Magazine article Editor & Publisher

Chain Reaction Hits 'Alternative' World

Magazine article Editor & Publisher

Chain Reaction Hits 'Alternative' World

Article excerpt

Have alternative newspapers -- born in the angry Vietnam War era, often with a mission to stick it to The Man -- now themselves become The Man? Alternatives once had a lot of fun mocking their local chain-owned dailies, and a favorite insult was to note that it was the property of some out-of-town media conglomerate. There are still plenty of independently owned alt-papers, but their consolidation has reached the point that some publishers diss the biggest chain, Village Voice Media (VVM) and its 16 papers with a stinging simile.

"I think they are the Gannett of our industry," says Creative Loafing's Ben Eason. He quickly adds, though: "It's good and it's bad. There have always been different styles of alternative newspapers." Eason notes that VVM has improved the quality of its new papers, but adds that "a certain inevitably" is creeping into what has always been a "scrappy industry."

Three weeks after talking with E&P, Eason announced on July 24 that his company had acquired the Chicago Reader and Washington City Paper, growing his portfolio from four papers to six.

The 2005 merger of New Times and Village Voice Media has had ripple effects on how the alternative press does both business and journalism. But there are scores of other mini-fiefdoms dotting the landscape too, from the Creative Loafing papers (already in Charlotte, N.C., Sarasota, Fla., Atlanta, and Tampa) to Phoenix Media/ Communications Group (with properties in Boston, Providence, and Portland, Maine).

"I will tell you it's no secret within our business that it's a controversial topic," says AAN Executive Director Karpel. "It is something that divides people."

Inside the alternative press community, there's wariness about consolidation's effect on national advertising, as chain publishers are able to realize the benefits of economies of scale. Then there's the more slippery notion that the alternatives no longer have the piss and vinegar they once had, and are becoming bland and uniform.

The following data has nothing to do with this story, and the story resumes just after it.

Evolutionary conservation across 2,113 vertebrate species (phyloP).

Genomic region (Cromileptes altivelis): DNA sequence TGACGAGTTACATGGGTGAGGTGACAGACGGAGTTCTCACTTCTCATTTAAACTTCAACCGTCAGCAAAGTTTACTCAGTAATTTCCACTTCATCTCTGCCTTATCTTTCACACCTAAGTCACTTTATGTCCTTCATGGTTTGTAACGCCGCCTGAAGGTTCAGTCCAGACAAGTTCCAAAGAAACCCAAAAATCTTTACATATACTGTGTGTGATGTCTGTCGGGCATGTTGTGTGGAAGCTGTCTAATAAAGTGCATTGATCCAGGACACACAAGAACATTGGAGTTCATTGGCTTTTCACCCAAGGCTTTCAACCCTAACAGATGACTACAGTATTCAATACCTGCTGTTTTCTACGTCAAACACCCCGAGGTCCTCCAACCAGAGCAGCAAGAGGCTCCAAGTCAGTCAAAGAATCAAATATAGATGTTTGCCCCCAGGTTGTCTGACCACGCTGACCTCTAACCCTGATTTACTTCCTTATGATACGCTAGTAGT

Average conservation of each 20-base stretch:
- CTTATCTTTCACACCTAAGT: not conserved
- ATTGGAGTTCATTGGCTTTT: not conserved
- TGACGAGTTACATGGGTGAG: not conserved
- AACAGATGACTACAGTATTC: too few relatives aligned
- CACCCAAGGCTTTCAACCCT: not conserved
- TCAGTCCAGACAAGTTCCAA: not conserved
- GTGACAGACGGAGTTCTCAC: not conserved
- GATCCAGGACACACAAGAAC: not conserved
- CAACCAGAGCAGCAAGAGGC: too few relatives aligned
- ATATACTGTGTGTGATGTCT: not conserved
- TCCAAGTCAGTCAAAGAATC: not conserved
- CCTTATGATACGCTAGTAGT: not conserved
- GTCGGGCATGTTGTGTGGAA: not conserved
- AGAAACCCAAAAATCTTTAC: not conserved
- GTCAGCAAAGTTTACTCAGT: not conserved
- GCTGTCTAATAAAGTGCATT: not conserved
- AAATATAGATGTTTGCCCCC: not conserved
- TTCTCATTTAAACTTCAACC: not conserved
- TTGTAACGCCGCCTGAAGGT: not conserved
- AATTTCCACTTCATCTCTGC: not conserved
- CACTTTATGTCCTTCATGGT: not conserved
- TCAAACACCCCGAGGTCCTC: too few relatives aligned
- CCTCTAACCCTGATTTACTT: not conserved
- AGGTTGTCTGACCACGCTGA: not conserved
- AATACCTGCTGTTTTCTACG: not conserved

Consolidation is a trickier thing for alt-papers than for their mainstream counterparts. Dailies are constantly regrouping as they cluster to cut back office and production costs. But even most consolidated alternatives have their individual printers.

Instead, the consolidation often takes the form of shared content. But this, too, can be controversial -- especially given the prickly tradition of the alternative press.

"If your objective is to be local, which is the only thing I think you can do," Phoenix Media's Mindich says, "you can't just have syndicated film reviews across your entire network. In the end, it's not those things that cost you a lot of money. It's the investigative stuff."

When the topic of consolidation is raised, many critics assert that the papers are becoming less "alternative" and more formulaic. The argument most often leveled against alt-weeklies in general, and VVM in particular, is that the chained papers' content is watered down, lacking opinion -- especially political opinion -- criticism, and, well, spunk. Critics contend that New Times has destroyed what was left of the troubled flagship, the Village Voice (which counted five editors at its helm since the merger in 2005), as well as the LA Weekly and OC Weekly, which fired some well known-columnists.

"The New Times template is not working," declares Bruce B. Brugmann, owner and editor of the San Francisco Bay Guardian, which competes against the VVM-owned SF Weekly. "Here's a paper that makes no [election] endorsement, has no editorials, that takes a very cynical, libertarian point of view on the community. You get the feeling that the SF Weekly doesn't really like San Francisco."

But Brugmann says the chaining of alt- papers allows space for the emergence of a classic, left-leaning one. "Ultimately all of them will get competition, just as they've got the Guardian in San Francisco, The Stranger in Seattle, and Free Times in Cleveland," he says. …

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